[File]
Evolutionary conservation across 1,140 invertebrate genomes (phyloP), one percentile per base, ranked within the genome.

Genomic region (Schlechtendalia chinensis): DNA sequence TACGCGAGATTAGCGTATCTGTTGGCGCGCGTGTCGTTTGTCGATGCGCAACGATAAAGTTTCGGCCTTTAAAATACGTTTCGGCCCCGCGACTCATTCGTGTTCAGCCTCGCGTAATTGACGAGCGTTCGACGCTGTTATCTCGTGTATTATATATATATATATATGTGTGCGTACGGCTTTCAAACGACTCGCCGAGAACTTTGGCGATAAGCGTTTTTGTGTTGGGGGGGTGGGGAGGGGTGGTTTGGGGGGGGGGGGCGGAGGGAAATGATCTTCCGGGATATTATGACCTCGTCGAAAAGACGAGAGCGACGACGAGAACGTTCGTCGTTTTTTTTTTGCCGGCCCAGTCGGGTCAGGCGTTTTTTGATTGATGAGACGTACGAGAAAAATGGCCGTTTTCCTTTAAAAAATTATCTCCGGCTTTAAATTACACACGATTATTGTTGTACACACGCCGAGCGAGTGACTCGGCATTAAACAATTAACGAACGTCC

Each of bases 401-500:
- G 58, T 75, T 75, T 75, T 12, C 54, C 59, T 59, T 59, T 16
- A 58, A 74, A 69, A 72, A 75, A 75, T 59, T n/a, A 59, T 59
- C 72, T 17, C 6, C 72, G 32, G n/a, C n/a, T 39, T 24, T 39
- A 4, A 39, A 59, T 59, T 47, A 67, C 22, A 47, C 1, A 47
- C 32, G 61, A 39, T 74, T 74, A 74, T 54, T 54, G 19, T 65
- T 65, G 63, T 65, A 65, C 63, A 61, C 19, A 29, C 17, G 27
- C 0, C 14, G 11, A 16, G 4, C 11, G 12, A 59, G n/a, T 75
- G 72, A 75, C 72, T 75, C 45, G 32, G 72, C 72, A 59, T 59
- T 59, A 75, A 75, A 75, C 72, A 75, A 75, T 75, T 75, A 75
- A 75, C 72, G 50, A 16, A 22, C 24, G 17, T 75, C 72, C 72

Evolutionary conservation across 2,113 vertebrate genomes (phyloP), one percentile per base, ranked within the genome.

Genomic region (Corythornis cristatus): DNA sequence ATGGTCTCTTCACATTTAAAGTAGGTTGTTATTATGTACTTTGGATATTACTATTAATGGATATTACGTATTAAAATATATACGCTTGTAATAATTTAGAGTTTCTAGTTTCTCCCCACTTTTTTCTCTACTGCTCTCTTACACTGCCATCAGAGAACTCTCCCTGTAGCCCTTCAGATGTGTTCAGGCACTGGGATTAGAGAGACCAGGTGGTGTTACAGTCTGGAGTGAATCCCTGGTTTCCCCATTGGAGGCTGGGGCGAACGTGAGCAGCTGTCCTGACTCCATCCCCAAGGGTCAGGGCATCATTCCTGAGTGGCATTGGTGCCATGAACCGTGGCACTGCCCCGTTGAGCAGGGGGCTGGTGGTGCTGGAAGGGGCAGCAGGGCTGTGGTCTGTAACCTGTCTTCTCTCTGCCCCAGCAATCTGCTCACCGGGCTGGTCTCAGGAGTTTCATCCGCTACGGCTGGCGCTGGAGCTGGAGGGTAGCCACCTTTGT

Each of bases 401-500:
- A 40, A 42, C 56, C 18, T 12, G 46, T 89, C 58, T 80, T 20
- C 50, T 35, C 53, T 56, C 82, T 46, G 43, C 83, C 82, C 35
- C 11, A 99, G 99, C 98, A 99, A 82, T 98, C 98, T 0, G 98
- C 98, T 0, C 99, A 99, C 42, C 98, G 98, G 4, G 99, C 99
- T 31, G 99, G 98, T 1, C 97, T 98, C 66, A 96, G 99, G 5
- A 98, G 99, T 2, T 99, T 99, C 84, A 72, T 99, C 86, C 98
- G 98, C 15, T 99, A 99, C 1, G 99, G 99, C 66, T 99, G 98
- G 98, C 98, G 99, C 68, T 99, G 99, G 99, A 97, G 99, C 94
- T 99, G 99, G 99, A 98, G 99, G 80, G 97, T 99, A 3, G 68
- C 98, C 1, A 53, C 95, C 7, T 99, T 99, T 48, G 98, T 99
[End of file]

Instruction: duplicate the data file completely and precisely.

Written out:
Evolutionary conservation across 1,140 invertebrate genomes (phyloP), one percentile per base, ranked within the genome.

Genomic region (Schlechtendalia chinensis): DNA sequence TACGCGAGATTAGCGTATCTGTTGGCGCGCGTGTCGTTTGTCGATGCGCAACGATAAAGTTTCGGCCTTTAAAATACGTTTCGGCCCCGCGACTCATTCGTGTTCAGCCTCGCGTAATTGACGAGCGTTCGACGCTGTTATCTCGTGTATTATATATATATATATATGTGTGCGTACGGCTTTCAAACGACTCGCCGAGAACTTTGGCGATAAGCGTTTTTGTGTTGGGGGGGTGGGGAGGGGTGGTTTGGGGGGGGGGGGCGGAGGGAAATGATCTTCCGGGATATTATGACCTCGTCGAAAAGACGAGAGCGACGACGAGAACGTTCGTCGTTTTTTTTTTGCCGGCCCAGTCGGGTCAGGCGTTTTTTGATTGATGAGACGTACGAGAAAAATGGCCGTTTTCCTTTAAAAAATTATCTCCGGCTTTAAATTACACACGATTATTGTTGTACACACGCCGAGCGAGTGACTCGGCATTAAACAATTAACGAACGTCC

Each of bases 401-500:
- G 58, T 75, T 75, T 75, T 12, C 54, C 59, T 59, T 59, T 16
- A 58, A 74, A 69, A 72, A 75, A 75, T 59, T n/a, A 59, T 59
- C 72, T 17, C 6, C 72, G 32, G n/a, C n/a, T 39, T 24, T 39
- A 4, A 39, A 59, T 59, T 47, A 67, C 22, A 47, C 1, A 47
- C 32, G 61, A 39, T 74, T 74, A 74, T 54, T 54, G 19, T 65
- T 65, G 63, T 65, A 65, C 63, A 61, C 19, A 29, C 17, G 27
- C 0, C 14, G 11, A 16, G 4, C 11, G 12, A 59, G n/a, T 75
- G 72, A 75, C 72, T 75, C 45, G 32, G 72, C 72, A 59, T 59
- T 59, A 75, A 75, A 75, C 72, A 75, A 75, T 75, T 75, A 75
- A 75, C 72, G 50, A 16, A 22, C 24, G 17, T 75, C 72, C 72

Evolutionary conservation across 2,113 vertebrate genomes (phyloP), one percentile per base, ranked within the genome.

Genomic region (Corythornis cristatus): DNA sequence ATGGTCTCTTCACATTTAAAGTAGGTTGTTATTATGTACTTTGGATATTACTATTAATGGATATTACGTATTAAAATATATACGCTTGTAATAATTTAGAGTTTCTAGTTTCTCCCCACTTTTTTCTCTACTGCTCTCTTACACTGCCATCAGAGAACTCTCCCTGTAGCCCTTCAGATGTGTTCAGGCACTGGGATTAGAGAGACCAGGTGGTGTTACAGTCTGGAGTGAATCCCTGGTTTCCCCATTGGAGGCTGGGGCGAACGTGAGCAGCTGTCCTGACTCCATCCCCAAGGGTCAGGGCATCATTCCTGAGTGGCATTGGTGCCATGAACCGTGGCACTGCCCCGTTGAGCAGGGGGCTGGTGGTGCTGGAAGGGGCAGCAGGGCTGTGGTCTGTAACCTGTCTTCTCTCTGCCCCAGCAATCTGCTCACCGGGCTGGTCTCAGGAGTTTCATCCGCTACGGCTGGCGCTGGAGCTGGAGGGTAGCCACCTTTGT

Each of bases 401-500:
- A 40, A 42, C 56, C 18, T 12, G 46, T 89, C 58, T 80, T 20
- C 50, T 35, C 53, T 56, C 82, T 46, G 43, C 83, C 82, C 35
- C 11, A 99, G 99, C 98, A 99, A 82, T 98, C 98, T 0, G 98
- C 98, T 0, C 99, A 99, C 42, C 98, G 98, G 4, G 99, C 99
- T 31, G 99, G 98, T 1, C 97, T 98, C 66, A 96, G 99, G 5
- A 98, G 99, T 2, T 99, T 99, C 84, A 72, T 99, C 86, C 98
- G 98, C 15, T 99, A 99, C 1, G 99, G 99, C 66, T 99, G 98
- G 98, C 98, G 99, C 68, T 99, G 99, G 99, A 97, G 99, C 94
- T 99, G 99, G 99, A 98, G 99, G 80, G 97, T 99, A 3, G 68
- C 98, C 1, A 53, C 95, C 7, T 99, T 99, T 48, G 98, T 99